some other part of me is doing that which leaves my brain free to do something else.” Music can conjure up powerful emotions. And help our brains develop! That’s why Erik Scherder wants schools to
offer music classes. “Concerning the development of the brain,
our children up until 30 years of age, particularly the white matter, particularly in the pre
frontal cortex is still developing. Until 30 years of age! So to do it as optimal as possible you have
to challenge the brain as much as possible. And music should be one of those challenges.” Music is evidently much more than just stellar
entertainment! So fans attending André Rieu’s concerts are
not just having a great time. They’re also training their brains! Speaking of making people happy, as I mentioned
before, you bring tears to the audience. I’ve seen videos where people and I actually
watched some of your videos, one with Sir Anthony Hopkins, with absolutely tears in
my eyes, very moving. You managed this in Australia as well. Australians are huge fans of yours. What do you do differently there? I don’t do nothing differently there. The audience there is very down to earth and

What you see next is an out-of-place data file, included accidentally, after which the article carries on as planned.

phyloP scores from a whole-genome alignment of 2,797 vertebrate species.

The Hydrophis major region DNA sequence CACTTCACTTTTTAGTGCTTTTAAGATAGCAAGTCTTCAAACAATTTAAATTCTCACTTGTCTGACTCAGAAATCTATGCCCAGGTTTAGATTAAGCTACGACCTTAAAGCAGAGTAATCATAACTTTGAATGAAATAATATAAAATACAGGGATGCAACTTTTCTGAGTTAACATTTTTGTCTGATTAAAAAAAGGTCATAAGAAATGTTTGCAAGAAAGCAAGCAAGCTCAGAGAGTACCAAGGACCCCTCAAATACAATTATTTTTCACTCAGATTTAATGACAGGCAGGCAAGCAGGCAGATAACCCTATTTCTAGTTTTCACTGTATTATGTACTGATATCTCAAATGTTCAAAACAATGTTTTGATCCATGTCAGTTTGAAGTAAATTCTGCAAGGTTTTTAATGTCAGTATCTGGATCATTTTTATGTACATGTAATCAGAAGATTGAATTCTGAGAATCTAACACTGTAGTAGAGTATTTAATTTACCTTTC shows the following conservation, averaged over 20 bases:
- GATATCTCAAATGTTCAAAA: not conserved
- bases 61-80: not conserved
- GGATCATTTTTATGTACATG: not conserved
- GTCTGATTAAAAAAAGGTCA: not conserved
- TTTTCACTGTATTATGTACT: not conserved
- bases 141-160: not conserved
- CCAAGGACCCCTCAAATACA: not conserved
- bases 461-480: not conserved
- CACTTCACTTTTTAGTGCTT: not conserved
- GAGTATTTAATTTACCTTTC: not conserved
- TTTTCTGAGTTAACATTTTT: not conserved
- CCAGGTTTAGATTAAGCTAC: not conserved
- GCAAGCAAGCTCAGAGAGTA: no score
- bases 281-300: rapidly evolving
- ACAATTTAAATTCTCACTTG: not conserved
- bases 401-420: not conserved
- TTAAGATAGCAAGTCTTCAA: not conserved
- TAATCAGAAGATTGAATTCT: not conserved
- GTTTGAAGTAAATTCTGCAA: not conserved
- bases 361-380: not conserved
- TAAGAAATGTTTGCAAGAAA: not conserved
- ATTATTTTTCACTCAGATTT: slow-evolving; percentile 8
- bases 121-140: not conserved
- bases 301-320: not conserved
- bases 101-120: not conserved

I think, we are down to earth also. We are too normal. How do you say it in Holland: ‘Do normal,
you are special enough.’ So, that’s how the Australians are and there
is a click between the Australian audience and our music and my orchestra. And in fact it’s one of your biggest audiences,
concerts to play in Australia, in Melbourne I believe? Yes, that’s true. No, the biggest was in Toronto. But that’s not Australia, that’s totally different. That’s Canada. Are you planning on going back to Australia? Yes, we go back in November to Australia to
give christmas concerts. Ok, but you are also planning, you got a couple
of things, you got a big tour coming up in September 15. Tell me a little bit about that. In fact, I am always on tours. A tour is coming up now, the first concert
is in Maastricht, after the break we go to Argentina, we go to America, then we go to
Australia, then quick back to England, then to Germany How do you keep track of all of this? Do you get jetlag? The jetlag is a point, the scientists should
find something. That’s a difficult thing. And youlose track of what city you are in? I am always asking, where are we? But that’s true, the people ask me: ‘You must
be very tired.’ But it’s not. Once on the road, I am on holiday. Because the only thing I have to do, together
with my orchestra, we jump in the bus, we jump on stage, we do our music, we go to the
hotel, we sleep, we go back. So, everything is organized. Wonderful. Maestro Rieu, we are out of time for today,
but thank you so much for having us in your beautiful home and thank you to all of you
for tuning in, with me, Meggin Leigh and Maestro André Rieu.


9 thoughts on “Star violinist and “King of the Waltz” André Rieu co-hosts a Euromaxx Special

  1. To take a closer look at the life and career of André Rieu, go to 2:16; to learn why maestro Rieu likes Rome so much, watch 8:05; check if young people are still dancing the waltz at 13:16 and find out why music is making people happy at 19:26.